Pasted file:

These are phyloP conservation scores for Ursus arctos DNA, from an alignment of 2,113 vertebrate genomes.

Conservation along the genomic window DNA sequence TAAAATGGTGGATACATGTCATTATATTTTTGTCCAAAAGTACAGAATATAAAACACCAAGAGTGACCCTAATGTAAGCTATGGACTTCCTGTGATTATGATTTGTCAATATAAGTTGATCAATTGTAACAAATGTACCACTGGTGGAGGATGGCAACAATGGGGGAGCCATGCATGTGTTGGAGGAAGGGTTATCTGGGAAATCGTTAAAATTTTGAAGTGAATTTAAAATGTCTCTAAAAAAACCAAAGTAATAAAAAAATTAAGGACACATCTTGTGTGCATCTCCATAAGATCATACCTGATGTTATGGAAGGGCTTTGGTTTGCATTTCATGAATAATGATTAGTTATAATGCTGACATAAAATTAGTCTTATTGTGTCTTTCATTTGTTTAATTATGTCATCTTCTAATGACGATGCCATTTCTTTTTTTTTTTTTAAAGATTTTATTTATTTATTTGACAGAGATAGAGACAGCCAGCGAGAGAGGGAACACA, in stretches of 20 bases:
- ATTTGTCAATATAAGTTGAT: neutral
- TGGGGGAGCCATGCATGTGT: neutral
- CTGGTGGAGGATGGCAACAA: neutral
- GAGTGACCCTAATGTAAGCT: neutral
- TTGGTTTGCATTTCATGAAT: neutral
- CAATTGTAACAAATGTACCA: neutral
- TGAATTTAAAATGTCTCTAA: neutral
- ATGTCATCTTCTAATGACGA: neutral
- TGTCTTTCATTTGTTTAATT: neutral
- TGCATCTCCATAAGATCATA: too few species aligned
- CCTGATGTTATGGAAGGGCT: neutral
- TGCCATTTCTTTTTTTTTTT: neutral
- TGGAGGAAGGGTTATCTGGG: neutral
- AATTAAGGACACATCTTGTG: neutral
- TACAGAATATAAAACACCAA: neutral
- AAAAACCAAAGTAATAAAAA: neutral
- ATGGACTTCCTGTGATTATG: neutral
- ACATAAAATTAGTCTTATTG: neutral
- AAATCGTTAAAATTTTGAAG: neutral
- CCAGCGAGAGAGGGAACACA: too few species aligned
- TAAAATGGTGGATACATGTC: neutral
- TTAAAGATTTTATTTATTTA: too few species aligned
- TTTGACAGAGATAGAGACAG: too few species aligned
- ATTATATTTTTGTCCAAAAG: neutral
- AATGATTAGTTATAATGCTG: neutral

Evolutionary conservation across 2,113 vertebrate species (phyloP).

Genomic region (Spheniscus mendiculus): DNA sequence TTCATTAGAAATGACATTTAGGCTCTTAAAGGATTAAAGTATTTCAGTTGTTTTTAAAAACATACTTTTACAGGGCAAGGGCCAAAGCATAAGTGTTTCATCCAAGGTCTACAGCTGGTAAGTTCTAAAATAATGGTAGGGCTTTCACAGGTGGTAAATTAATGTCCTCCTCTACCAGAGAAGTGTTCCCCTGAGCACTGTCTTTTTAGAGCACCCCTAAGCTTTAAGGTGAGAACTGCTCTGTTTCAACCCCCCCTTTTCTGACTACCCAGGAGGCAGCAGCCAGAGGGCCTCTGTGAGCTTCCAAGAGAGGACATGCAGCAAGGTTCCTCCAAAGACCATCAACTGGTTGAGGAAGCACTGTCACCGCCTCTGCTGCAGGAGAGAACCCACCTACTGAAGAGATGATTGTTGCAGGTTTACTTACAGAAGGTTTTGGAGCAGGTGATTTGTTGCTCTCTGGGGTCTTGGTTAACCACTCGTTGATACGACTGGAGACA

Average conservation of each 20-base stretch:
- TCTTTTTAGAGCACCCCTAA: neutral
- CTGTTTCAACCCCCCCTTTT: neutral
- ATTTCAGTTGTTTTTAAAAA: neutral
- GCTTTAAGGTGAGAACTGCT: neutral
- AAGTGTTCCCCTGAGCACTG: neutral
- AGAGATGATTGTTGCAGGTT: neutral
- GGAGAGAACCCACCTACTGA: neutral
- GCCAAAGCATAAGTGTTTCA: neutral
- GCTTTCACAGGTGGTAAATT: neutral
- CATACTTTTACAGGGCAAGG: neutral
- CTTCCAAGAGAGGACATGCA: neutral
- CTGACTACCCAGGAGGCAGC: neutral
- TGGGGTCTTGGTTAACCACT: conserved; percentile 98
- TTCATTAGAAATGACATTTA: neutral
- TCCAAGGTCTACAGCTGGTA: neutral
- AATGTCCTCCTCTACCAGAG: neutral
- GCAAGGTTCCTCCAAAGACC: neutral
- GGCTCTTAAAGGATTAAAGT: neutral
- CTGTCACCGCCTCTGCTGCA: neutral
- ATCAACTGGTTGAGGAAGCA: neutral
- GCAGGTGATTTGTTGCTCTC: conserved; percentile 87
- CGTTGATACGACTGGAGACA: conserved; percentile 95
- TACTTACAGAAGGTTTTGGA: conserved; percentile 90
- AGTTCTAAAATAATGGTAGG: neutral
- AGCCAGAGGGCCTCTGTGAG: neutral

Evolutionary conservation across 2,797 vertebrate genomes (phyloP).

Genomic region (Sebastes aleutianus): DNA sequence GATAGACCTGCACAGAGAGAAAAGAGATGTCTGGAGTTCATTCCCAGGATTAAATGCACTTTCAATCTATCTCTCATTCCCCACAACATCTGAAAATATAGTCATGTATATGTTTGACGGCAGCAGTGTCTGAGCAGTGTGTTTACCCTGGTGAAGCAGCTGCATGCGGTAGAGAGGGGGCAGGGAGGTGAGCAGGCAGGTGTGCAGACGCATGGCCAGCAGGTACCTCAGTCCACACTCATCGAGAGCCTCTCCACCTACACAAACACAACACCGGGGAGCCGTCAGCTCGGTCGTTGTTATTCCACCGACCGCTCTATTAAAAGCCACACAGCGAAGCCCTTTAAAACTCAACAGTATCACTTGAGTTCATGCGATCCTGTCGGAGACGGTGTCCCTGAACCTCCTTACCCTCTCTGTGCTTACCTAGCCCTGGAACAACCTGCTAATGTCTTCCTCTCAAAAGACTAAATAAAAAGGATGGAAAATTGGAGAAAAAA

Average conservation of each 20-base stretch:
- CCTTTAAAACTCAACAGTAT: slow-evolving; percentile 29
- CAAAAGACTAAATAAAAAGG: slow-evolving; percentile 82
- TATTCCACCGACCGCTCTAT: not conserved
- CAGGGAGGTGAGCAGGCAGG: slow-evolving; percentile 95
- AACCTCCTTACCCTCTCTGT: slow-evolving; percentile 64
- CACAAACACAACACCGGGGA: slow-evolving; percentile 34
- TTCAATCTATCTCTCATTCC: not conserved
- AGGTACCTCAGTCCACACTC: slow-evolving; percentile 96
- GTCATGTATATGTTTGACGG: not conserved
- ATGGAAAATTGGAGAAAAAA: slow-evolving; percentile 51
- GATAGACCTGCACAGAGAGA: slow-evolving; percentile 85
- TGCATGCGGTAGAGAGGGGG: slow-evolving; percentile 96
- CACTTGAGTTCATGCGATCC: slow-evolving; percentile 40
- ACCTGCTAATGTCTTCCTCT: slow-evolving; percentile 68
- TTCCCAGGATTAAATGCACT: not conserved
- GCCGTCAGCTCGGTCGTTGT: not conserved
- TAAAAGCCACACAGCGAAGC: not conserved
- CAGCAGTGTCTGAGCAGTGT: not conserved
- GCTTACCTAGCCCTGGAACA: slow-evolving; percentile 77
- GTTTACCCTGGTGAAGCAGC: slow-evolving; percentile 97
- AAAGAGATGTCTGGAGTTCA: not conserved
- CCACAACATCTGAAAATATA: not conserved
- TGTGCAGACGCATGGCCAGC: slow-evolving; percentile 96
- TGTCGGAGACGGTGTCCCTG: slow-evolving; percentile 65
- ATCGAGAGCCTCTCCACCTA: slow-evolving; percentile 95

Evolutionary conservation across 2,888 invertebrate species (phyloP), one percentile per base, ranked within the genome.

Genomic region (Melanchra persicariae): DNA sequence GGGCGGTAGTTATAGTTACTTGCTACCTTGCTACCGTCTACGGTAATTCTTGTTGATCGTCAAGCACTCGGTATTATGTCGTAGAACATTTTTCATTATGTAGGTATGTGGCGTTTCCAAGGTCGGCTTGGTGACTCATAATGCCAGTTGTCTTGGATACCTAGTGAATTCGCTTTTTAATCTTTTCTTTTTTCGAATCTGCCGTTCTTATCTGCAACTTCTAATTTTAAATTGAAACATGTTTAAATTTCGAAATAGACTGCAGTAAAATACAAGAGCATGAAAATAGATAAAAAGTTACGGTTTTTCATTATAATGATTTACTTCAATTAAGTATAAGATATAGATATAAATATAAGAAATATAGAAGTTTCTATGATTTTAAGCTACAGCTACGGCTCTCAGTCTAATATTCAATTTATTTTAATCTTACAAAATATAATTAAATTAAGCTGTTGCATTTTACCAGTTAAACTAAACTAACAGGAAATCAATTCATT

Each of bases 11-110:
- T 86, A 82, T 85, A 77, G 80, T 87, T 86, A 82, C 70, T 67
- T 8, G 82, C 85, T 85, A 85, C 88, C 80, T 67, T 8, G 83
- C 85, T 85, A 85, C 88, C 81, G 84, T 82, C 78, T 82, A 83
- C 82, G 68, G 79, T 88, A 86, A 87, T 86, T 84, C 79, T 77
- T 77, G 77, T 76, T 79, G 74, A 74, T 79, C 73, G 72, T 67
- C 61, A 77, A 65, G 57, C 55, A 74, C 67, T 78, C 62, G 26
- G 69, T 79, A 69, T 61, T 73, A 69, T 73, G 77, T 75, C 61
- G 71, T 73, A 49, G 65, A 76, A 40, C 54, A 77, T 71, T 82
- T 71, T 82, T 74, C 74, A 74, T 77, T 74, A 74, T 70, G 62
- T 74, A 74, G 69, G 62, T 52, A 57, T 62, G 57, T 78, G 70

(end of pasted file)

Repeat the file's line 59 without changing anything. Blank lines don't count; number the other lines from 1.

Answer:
- CCTTTAAAACTCAACAGTAT: slow-evolving; percentile 29